A Wee Boo
A Wee Boo
You know what’s not scary? Cute. Cute
is not scary. And that’s why Boo had
such a hard time getting a haunting
license. A haunting license is a little
card that ghosts carry around. Getting a
haunting license is a BIG deal. It means
you’re a PROPER ghost.
Conforming to the expectations of those around us is what we all face. For many, this is not difficult because the expectations are what most people learn to become satisfied with. For some, however, conforming causes conflict within. When the person inside does not fit inside the box society expects, a struggle begins. The pressure to conform to societal expectations wrestles against the desire to be who one really is. Being true to oneself can lead to unexpected paths.
Wee Boo is a ghost the size of a cantaloupe. If this is not bad enough, Boo has another strike against her – she’s too cute to be a ghost. No one can be scared of a tiny, cute ghost. And yet this is a ghost’s job – to be scary enough to cause fear. Boo needs to scare someone in order to earn her haunting license. Without this license, she cannot be a proper ghost.
Wee Boo has failed the final exam twice. On her first attempt at scaring a dog, the dog bowled her over, began to lick Boo and wag its tail. On her second try, Boo, herself, was scared when the movie a couple is watching caused her to hide behind the couch doily. Such failure has never happened before in the history of haunting. Most ghosts pass on the first or second try. Only Boo has to be given a third try. The instructors lower their expectations; she can pass if she can elicit a gasp or even a “Whoa!”
Despairing and discouraged, Wee Boo finds it difficult to remain hopeful. Deep inside, Boo already has doubts as to whether her being a proper ghost is even possible. She wonders if she might…what? There is nothing else for a ghost to do but haunt. She gathers together her remaining resolve and is determined to succeed this time. She is given a photograph of the family she is to haunt. She uses her scariest voice, but the couple think they hear a baby animal nearby. She tries pushing a door to make creepy creaking noises, but she is not strong enough to make it move. Even the cat is complacent at her efforts to freak it out. Finally, Wee Boo discovers that the couple have a baby. Babies are easy to frighten, right? But the baby begins to chortle and laugh. Now Boo is entertaining the baby as she continues her haunting tactics. But then the parents, who cannot see Boo, arrive and are weirded out at seeing their baby rolling around and laughing for no apparent reason. When the father finally says, “Whoa, that’s kind of creepy,” Wee Boo is transported back to ghost school and quickly graduated. Everyone is relieved.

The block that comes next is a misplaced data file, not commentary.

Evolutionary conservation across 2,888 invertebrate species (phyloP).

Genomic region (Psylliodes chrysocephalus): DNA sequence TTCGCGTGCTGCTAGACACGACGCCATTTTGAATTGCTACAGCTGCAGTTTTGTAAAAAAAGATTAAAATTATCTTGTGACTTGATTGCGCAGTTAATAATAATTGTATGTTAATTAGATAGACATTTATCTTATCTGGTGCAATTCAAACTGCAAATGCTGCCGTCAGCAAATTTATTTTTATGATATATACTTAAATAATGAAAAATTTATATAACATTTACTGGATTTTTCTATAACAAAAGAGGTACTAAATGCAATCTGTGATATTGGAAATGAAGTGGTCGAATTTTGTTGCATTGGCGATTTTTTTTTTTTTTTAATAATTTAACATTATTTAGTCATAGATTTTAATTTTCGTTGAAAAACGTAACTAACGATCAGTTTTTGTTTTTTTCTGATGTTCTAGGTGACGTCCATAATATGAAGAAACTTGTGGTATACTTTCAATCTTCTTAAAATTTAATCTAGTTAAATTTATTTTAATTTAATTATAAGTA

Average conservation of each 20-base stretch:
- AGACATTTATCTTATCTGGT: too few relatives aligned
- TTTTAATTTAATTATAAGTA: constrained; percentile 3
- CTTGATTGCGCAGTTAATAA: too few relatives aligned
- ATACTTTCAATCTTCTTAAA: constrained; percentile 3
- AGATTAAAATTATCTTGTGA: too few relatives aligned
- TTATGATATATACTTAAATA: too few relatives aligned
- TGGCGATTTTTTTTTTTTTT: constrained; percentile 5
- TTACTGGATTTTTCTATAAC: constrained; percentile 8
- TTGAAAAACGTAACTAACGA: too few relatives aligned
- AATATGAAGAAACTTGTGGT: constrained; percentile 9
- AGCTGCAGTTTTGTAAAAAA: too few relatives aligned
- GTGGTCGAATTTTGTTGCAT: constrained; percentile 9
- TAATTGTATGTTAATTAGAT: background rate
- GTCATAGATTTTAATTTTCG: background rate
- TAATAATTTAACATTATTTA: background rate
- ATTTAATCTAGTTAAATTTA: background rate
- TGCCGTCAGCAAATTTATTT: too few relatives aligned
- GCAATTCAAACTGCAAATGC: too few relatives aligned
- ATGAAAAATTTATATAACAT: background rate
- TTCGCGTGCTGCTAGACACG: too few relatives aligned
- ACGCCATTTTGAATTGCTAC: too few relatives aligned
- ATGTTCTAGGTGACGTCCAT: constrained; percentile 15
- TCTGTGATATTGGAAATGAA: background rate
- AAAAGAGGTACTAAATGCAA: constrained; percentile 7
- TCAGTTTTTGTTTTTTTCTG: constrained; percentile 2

Everyone except for Wee Boo that is. She has learned that there is something more fun than being a ghost. She takes the first step towards accepting how different she is by leaving the haunting community and taking up a new career. She has found her niche. She will be an imaginary friend who entertains and becomes a companion to the chortling baby as she rolls, then sits, and finally stands and learns to play.
A Wee Boo is a charming story because it is easy to empathize with the protagonist. Failure and discouragement are common experiences we all face. Trying to please those around you and to meet their expectations are things everyone lives with. Boo’s attempts at frightening animals and people are humorous and guaranteed to make more than babies smile. The delightful illustrations are digitally created on an iPad Pro with the addition of scanned textures, traditional watercolor washes and paper collage. The result is pleasing to the eye and adds so much to the enjoyment of the tale.
The conflict in A Wee Boo is believable and realistic. While humans are not trying to earn their haunting license, we are trying to achieve acceptance by those around us. Most of us learn to accept ourselves for who we are even if it means standing up against what others hope for us. The language used in the book is easily understood by young readers and is age appropriate.
Karina Wiebenga is an educator in Burnaby, British Columbia